Tuesday, 8 May 2012

An English Country Garden

After all the rain, we sneaked off today to make the most of the better weather. We have been members of the National Trust for many years - probably about 30 or so. Today found us heading into the Cheshire countryside to Tatton Park. A benefit of membership is that you usually get free entry to the house and gardens although there are sometimes charges for other attractions. Tatton Park is  managed and financed by the Cheshire East Council and the only sting ion the tail was a £5.00 parking fee, but that was a small price to pay really. Fortunately, OH had some money in his wallet!
The National Trust book says not to follow satellite navigation instructions, but once off the motorway to follow the signs . Of course OH left the Sat Nav switched on (I think he likes her voice)  which took us her way and we entered through a different gate from  our last visit. This took us right through the rolling parkland before seeing the house straight ahead. There is ample parking and we managed to get one of the 'special' ones.

After sitting outside in the sun with a cuppa from the Stableyard Restaurant and a quick look around the gift shop, we headed to the gardens. They are so beautiful with everything very well kept. The trees looked as if they had been there forever. The kitchen garden led us to an open vista of gravel walkways around the lawns.  The rhododendron's were coming into flower. Huge splashes of pink and red broke the varied green foliage of all manner of shrubs and trees.The different varieties flower at different times. Hostas were growing well, unfurling their wide variegated leaves. Blossom was on the trees. It was too early for roses in the Rose Garden but there is such a variety of plants and trees that the gardens are good at any time of the year. Reaching a welcome seat we enjoyed the views over the Cheshire countryside and the plains beyond. A group of  horse-riders slowly walked their mounts after their good gallop; a couple of little deer pranced about in the parkland ahead; squirrels darted up a tree playing a game of hide and seek with each other, or was it a race as to which one could climb the fastest?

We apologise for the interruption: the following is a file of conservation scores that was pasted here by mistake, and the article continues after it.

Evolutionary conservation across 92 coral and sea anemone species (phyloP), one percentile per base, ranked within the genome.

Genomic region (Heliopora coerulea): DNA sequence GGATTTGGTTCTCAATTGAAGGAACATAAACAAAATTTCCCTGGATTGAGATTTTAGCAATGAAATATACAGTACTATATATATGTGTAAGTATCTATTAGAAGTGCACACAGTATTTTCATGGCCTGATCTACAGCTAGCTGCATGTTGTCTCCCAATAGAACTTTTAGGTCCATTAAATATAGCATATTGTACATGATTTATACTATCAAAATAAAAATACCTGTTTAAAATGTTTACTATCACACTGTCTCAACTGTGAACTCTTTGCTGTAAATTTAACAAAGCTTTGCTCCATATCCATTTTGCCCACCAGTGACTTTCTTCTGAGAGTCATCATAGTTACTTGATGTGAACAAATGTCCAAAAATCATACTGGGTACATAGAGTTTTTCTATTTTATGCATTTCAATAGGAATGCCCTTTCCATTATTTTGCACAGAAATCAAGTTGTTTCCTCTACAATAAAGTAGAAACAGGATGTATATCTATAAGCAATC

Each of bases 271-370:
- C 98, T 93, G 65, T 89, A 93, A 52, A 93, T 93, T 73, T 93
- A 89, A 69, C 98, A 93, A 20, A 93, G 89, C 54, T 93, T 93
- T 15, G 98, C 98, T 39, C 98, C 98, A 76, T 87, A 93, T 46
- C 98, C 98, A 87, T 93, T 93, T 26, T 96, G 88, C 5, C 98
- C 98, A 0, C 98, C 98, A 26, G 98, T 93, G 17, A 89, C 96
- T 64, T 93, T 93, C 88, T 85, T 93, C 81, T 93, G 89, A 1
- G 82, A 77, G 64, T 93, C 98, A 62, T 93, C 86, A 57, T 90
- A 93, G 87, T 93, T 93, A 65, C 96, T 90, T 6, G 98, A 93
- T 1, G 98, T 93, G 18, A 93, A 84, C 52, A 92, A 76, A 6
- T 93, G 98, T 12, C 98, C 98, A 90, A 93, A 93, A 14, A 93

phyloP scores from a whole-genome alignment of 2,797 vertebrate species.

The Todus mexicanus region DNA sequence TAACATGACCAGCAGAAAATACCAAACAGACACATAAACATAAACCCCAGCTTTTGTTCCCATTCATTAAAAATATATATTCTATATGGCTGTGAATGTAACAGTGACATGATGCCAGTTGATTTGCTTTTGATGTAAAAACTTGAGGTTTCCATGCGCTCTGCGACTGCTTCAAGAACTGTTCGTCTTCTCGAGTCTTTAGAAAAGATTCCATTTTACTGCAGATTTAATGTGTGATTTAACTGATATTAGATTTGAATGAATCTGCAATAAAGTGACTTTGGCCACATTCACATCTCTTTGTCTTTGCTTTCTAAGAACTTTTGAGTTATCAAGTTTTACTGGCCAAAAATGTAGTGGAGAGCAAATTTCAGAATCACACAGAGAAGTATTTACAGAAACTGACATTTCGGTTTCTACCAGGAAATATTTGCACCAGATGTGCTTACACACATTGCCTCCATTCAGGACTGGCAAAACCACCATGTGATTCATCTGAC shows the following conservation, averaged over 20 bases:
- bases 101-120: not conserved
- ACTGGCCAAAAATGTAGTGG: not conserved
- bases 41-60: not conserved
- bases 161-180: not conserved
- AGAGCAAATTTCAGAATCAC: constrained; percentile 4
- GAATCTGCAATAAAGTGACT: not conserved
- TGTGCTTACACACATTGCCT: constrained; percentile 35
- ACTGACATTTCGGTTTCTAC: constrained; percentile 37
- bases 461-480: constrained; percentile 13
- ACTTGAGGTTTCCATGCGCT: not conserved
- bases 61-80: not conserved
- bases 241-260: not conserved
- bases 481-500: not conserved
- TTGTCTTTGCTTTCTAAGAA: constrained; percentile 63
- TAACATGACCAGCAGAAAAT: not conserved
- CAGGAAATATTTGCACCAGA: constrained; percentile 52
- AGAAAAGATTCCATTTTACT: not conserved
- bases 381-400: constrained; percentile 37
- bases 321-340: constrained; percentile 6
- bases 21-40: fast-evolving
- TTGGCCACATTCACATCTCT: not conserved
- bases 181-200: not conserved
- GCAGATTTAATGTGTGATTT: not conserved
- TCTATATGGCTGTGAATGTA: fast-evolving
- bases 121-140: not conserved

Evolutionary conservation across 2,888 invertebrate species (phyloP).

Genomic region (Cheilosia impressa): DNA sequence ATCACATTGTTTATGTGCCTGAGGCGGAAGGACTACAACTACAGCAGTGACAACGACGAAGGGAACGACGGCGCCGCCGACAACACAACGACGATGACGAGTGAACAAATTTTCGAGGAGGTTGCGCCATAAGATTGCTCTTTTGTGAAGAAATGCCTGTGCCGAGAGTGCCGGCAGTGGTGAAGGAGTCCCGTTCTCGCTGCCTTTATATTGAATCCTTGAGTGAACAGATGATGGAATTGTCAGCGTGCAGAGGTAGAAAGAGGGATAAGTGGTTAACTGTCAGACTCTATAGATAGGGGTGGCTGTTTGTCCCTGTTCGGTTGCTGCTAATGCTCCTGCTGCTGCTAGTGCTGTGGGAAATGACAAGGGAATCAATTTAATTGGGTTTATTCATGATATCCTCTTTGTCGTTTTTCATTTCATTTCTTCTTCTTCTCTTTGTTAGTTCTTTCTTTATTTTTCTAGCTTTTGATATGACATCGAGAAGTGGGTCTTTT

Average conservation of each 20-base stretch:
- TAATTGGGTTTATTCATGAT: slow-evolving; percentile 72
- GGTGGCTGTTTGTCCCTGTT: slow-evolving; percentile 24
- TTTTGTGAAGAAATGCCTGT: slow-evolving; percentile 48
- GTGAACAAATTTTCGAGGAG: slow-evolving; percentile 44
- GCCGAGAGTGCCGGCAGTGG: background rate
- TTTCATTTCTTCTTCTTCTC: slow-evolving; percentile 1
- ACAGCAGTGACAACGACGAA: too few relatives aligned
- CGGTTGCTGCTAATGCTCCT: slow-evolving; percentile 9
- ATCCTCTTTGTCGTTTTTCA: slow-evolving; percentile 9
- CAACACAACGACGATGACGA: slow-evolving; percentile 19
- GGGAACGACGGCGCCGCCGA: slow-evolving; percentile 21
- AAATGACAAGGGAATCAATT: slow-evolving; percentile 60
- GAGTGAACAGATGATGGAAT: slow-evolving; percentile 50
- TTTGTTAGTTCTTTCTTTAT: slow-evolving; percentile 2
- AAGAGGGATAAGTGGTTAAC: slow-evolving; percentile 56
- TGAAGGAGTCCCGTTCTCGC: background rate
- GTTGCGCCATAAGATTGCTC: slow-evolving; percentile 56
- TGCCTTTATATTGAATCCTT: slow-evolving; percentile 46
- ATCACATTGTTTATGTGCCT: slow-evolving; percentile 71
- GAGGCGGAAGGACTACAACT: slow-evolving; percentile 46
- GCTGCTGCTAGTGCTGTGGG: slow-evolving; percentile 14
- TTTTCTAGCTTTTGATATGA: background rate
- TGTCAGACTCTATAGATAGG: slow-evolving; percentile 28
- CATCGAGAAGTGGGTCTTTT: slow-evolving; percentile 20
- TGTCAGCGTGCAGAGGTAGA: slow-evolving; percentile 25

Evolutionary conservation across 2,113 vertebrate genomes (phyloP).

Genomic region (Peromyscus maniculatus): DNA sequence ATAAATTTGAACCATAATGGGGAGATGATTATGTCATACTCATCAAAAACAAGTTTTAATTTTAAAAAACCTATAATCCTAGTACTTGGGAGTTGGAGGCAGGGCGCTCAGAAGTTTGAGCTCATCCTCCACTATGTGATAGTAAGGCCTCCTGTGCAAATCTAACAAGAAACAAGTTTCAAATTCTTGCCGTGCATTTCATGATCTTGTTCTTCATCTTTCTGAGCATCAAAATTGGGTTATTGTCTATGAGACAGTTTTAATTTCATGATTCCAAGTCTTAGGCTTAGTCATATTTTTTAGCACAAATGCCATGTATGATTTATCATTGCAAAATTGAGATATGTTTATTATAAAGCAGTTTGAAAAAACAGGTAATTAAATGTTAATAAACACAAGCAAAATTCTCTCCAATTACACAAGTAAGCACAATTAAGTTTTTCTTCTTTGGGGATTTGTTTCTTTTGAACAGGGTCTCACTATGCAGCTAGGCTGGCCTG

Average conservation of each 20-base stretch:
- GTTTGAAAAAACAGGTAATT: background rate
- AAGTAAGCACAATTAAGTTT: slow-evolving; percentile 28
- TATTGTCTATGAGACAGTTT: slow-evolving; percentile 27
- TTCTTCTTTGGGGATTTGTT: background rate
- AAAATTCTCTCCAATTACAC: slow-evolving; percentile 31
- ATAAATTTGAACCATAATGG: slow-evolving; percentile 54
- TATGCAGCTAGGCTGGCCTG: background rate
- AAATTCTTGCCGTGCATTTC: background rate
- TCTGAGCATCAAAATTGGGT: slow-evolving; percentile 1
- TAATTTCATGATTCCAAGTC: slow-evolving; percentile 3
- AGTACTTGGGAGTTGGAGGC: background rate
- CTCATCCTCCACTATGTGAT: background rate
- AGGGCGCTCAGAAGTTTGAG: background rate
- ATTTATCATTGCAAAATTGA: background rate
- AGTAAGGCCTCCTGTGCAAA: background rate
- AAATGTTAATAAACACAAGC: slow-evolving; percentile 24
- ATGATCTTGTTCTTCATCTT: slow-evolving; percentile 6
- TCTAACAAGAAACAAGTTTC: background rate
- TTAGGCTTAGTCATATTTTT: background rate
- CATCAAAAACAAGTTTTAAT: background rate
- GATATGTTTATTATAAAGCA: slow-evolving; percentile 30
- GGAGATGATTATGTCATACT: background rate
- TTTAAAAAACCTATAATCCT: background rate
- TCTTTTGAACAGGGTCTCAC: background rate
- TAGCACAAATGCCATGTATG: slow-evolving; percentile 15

After  a light lunch in the restaurant where I found a bottle of Dandelion and Burdock -the real McCoy but sadly not in a stone bottle of our childhood days - we headed for the Mansion. The entrance hall is enormous  with rooms leading off from each other. I could just see ladies a and gentlemen in their fine clothes meeting and greeting each other. The ladies with their wide skirts and the gentlemen warming themselves in front of the fires which surely must have roared away in the huge fireplaces at each side of the hall. OH was intrigued by the unusual tin bath in one of the bathrooms and was intent on explaining all the joints etc! Ever an engineer!
These great old houses are well worth preserving as a testimony to the art and craftsmanship which went into them as well as a peek into life in days gone by.
We had to end the day with the obligatory ice cream of course! The Tuck Shop had melt-in-the mouth Thornton's Chocolate ones. A toffee middle for him and a creamy white chocolate for me.
The Housekeeper's Store has all manner of local conserves, meats such as Venison  and wines such as Cowslip and Quince. We left them on the shelf and made our way back to the car park for a leisurely drive home. The hot sun sent me to sleep so OH drove home in peace.

Rosalie xx

PS. On our last day out to Ludlow we came back across the Welsh countryside and saw ahead of us a very old car. I managed a snap with the phone camera. It was going a fair lick I can tell you!
It is great isn't it?